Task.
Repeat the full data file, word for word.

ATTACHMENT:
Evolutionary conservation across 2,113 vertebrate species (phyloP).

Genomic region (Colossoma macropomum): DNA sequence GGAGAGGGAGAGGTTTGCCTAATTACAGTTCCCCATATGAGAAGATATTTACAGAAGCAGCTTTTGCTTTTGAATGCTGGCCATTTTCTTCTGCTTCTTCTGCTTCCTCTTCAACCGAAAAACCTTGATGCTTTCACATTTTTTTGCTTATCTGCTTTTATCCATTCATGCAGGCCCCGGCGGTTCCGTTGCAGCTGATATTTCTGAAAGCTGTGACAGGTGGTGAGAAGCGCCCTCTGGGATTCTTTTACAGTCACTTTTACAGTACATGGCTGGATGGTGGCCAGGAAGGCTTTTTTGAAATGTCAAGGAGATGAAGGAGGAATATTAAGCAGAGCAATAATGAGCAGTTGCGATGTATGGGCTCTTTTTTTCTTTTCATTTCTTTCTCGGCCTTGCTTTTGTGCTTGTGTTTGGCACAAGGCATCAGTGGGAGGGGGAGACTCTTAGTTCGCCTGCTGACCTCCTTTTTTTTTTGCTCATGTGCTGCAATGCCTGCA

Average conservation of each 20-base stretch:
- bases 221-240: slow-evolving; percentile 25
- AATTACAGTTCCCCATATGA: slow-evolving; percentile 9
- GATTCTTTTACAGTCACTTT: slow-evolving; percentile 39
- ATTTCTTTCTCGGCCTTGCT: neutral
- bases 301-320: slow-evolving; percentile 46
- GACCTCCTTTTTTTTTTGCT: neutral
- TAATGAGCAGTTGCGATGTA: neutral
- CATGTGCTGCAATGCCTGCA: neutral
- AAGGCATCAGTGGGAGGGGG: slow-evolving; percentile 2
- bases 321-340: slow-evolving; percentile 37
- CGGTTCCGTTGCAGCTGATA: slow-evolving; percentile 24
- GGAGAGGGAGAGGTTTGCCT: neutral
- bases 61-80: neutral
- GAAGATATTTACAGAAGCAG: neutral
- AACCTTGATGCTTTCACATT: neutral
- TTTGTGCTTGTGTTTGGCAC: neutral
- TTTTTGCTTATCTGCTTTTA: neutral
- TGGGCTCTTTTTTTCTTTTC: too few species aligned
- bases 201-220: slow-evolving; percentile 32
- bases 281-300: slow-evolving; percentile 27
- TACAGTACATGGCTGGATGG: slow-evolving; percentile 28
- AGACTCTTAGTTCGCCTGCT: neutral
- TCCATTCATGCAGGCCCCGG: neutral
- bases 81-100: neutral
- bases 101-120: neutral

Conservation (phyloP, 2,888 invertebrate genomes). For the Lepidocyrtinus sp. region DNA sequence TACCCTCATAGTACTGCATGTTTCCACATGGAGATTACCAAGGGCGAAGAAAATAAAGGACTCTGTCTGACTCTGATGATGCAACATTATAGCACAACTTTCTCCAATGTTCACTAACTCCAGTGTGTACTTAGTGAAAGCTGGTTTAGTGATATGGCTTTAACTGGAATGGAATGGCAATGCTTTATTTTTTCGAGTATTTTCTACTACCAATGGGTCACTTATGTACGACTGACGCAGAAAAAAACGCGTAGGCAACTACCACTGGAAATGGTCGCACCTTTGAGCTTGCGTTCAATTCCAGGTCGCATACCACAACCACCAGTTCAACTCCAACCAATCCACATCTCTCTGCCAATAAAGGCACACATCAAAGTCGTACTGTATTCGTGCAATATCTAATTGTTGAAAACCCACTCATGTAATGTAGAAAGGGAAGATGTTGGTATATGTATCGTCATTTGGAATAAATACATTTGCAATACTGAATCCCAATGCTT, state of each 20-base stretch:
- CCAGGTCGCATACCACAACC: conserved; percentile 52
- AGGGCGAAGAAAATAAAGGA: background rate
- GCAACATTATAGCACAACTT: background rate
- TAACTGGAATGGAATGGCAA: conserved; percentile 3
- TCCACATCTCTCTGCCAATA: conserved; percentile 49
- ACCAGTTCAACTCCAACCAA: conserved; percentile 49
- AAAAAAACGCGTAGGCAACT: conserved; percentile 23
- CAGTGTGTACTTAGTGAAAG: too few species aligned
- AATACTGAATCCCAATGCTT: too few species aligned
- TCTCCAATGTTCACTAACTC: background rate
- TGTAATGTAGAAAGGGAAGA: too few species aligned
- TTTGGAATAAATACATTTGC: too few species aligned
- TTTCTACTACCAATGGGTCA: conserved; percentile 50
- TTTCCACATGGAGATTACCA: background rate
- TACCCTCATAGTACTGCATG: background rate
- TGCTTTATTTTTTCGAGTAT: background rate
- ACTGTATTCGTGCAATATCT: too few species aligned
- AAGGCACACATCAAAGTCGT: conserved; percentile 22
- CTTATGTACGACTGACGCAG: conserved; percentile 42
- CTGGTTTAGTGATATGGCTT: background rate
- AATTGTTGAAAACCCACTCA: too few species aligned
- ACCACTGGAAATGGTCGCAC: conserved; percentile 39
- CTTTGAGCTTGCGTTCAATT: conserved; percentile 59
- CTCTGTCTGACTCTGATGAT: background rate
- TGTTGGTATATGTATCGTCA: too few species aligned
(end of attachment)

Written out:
Evolutionary conservation across 2,113 vertebrate species (phyloP).

Genomic region (Colossoma macropomum): DNA sequence GGAGAGGGAGAGGTTTGCCTAATTACAGTTCCCCATATGAGAAGATATTTACAGAAGCAGCTTTTGCTTTTGAATGCTGGCCATTTTCTTCTGCTTCTTCTGCTTCCTCTTCAACCGAAAAACCTTGATGCTTTCACATTTTTTTGCTTATCTGCTTTTATCCATTCATGCAGGCCCCGGCGGTTCCGTTGCAGCTGATATTTCTGAAAGCTGTGACAGGTGGTGAGAAGCGCCCTCTGGGATTCTTTTACAGTCACTTTTACAGTACATGGCTGGATGGTGGCCAGGAAGGCTTTTTTGAAATGTCAAGGAGATGAAGGAGGAATATTAAGCAGAGCAATAATGAGCAGTTGCGATGTATGGGCTCTTTTTTTCTTTTCATTTCTTTCTCGGCCTTGCTTTTGTGCTTGTGTTTGGCACAAGGCATCAGTGGGAGGGGGAGACTCTTAGTTCGCCTGCTGACCTCCTTTTTTTTTTGCTCATGTGCTGCAATGCCTGCA

Average conservation of each 20-base stretch:
- bases 221-240: slow-evolving; percentile 25
- AATTACAGTTCCCCATATGA: slow-evolving; percentile 9
- GATTCTTTTACAGTCACTTT: slow-evolving; percentile 39
- ATTTCTTTCTCGGCCTTGCT: neutral
- bases 301-320: slow-evolving; percentile 46
- GACCTCCTTTTTTTTTTGCT: neutral
- TAATGAGCAGTTGCGATGTA: neutral
- CATGTGCTGCAATGCCTGCA: neutral
- AAGGCATCAGTGGGAGGGGG: slow-evolving; percentile 2
- bases 321-340: slow-evolving; percentile 37
- CGGTTCCGTTGCAGCTGATA: slow-evolving; percentile 24
- GGAGAGGGAGAGGTTTGCCT: neutral
- bases 61-80: neutral
- GAAGATATTTACAGAAGCAG: neutral
- AACCTTGATGCTTTCACATT: neutral
- TTTGTGCTTGTGTTTGGCAC: neutral
- TTTTTGCTTATCTGCTTTTA: neutral
- TGGGCTCTTTTTTTCTTTTC: too few species aligned
- bases 201-220: slow-evolving; percentile 32
- bases 281-300: slow-evolving; percentile 27
- TACAGTACATGGCTGGATGG: slow-evolving; percentile 28
- AGACTCTTAGTTCGCCTGCT: neutral
- TCCATTCATGCAGGCCCCGG: neutral
- bases 81-100: neutral
- bases 101-120: neutral

Conservation (phyloP, 2,888 invertebrate genomes). For the Lepidocyrtinus sp. region DNA sequence TACCCTCATAGTACTGCATGTTTCCACATGGAGATTACCAAGGGCGAAGAAAATAAAGGACTCTGTCTGACTCTGATGATGCAACATTATAGCACAACTTTCTCCAATGTTCACTAACTCCAGTGTGTACTTAGTGAAAGCTGGTTTAGTGATATGGCTTTAACTGGAATGGAATGGCAATGCTTTATTTTTTCGAGTATTTTCTACTACCAATGGGTCACTTATGTACGACTGACGCAGAAAAAAACGCGTAGGCAACTACCACTGGAAATGGTCGCACCTTTGAGCTTGCGTTCAATTCCAGGTCGCATACCACAACCACCAGTTCAACTCCAACCAATCCACATCTCTCTGCCAATAAAGGCACACATCAAAGTCGTACTGTATTCGTGCAATATCTAATTGTTGAAAACCCACTCATGTAATGTAGAAAGGGAAGATGTTGGTATATGTATCGTCATTTGGAATAAATACATTTGCAATACTGAATCCCAATGCTT, state of each 20-base stretch:
- CCAGGTCGCATACCACAACC: conserved; percentile 52
- AGGGCGAAGAAAATAAAGGA: background rate
- GCAACATTATAGCACAACTT: background rate
- TAACTGGAATGGAATGGCAA: conserved; percentile 3
- TCCACATCTCTCTGCCAATA: conserved; percentile 49
- ACCAGTTCAACTCCAACCAA: conserved; percentile 49
- AAAAAAACGCGTAGGCAACT: conserved; percentile 23
- CAGTGTGTACTTAGTGAAAG: too few species aligned
- AATACTGAATCCCAATGCTT: too few species aligned
- TCTCCAATGTTCACTAACTC: background rate
- TGTAATGTAGAAAGGGAAGA: too few species aligned
- TTTGGAATAAATACATTTGC: too few species aligned
- TTTCTACTACCAATGGGTCA: conserved; percentile 50
- TTTCCACATGGAGATTACCA: background rate
- TACCCTCATAGTACTGCATG: background rate
- TGCTTTATTTTTTCGAGTAT: background rate
- ACTGTATTCGTGCAATATCT: too few species aligned
- AAGGCACACATCAAAGTCGT: conserved; percentile 22
- CTTATGTACGACTGACGCAG: conserved; percentile 42
- CTGGTTTAGTGATATGGCTT: background rate
- AATTGTTGAAAACCCACTCA: too few species aligned
- ACCACTGGAAATGGTCGCAC: conserved; percentile 39
- CTTTGAGCTTGCGTTCAATT: conserved; percentile 59
- CTCTGTCTGACTCTGATGAT: background rate
- TGTTGGTATATGTATCGTCA: too few species aligned